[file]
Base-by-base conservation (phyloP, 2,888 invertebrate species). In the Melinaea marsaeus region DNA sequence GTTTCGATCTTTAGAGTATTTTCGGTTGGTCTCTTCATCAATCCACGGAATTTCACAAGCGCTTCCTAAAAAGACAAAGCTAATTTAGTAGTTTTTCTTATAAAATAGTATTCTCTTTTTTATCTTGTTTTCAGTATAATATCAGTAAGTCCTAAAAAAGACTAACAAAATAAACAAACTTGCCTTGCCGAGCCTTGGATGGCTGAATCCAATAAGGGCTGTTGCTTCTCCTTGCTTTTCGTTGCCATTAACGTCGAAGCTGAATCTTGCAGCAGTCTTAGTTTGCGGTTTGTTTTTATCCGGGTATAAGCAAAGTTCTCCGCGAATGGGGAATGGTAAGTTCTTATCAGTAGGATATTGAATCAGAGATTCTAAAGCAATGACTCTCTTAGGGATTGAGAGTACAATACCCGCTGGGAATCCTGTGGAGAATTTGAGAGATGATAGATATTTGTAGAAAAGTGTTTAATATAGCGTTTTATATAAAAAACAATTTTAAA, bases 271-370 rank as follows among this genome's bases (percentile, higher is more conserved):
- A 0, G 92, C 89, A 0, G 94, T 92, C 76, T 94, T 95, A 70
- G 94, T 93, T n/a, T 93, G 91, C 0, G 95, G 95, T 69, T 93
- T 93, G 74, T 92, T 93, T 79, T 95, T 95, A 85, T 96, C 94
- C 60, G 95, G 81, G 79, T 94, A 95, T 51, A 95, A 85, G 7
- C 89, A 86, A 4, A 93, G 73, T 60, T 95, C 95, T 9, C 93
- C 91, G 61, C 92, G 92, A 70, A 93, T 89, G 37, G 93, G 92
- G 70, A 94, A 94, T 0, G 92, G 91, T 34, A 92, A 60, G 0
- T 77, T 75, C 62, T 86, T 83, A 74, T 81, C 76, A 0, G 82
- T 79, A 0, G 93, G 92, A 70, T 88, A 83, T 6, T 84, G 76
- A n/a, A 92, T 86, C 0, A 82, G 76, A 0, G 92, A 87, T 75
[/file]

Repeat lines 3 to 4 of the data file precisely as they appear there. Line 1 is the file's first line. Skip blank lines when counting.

- G 94, T 93, T n/a, T 93, G 91, C 0, G 95, G 95, T 69, T 93
- T 93, G 74, T 92, T 93, T 79, T 95, T 95, A 85, T 96, C 94